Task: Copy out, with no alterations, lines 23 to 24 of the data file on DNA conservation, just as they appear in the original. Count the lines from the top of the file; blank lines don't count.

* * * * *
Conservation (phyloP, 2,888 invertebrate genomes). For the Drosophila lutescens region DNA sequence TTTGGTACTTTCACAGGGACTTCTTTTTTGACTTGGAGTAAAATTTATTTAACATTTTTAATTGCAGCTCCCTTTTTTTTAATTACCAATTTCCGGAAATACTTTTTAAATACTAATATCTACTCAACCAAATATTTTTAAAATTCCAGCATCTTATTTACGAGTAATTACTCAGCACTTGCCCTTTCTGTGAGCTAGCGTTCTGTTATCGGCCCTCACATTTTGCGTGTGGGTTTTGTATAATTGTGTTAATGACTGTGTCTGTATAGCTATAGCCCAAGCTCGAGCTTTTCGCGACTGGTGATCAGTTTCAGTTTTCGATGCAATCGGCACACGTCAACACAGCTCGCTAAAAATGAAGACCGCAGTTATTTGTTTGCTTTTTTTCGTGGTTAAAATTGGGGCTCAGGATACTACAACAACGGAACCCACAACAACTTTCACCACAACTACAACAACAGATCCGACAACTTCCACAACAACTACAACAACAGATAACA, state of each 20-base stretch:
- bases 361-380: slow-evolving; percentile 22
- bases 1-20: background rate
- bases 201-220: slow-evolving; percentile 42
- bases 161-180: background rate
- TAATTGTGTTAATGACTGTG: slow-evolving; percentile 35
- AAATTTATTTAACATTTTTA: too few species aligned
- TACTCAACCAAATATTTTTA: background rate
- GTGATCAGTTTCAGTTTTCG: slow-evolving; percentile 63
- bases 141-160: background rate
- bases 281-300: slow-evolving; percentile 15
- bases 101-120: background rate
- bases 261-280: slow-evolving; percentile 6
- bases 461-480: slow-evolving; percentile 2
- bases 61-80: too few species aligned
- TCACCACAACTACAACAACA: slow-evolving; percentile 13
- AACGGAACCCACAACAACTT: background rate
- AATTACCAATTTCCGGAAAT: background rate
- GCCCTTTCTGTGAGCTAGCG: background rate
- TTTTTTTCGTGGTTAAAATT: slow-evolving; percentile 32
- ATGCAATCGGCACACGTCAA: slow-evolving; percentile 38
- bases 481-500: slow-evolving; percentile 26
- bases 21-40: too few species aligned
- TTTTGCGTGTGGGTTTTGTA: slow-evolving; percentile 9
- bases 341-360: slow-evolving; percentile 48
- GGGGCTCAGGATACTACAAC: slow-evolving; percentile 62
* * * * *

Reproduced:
- bases 21-40: too few species aligned
- TTTTGCGTGTGGGTTTTGTA: slow-evolving; percentile 9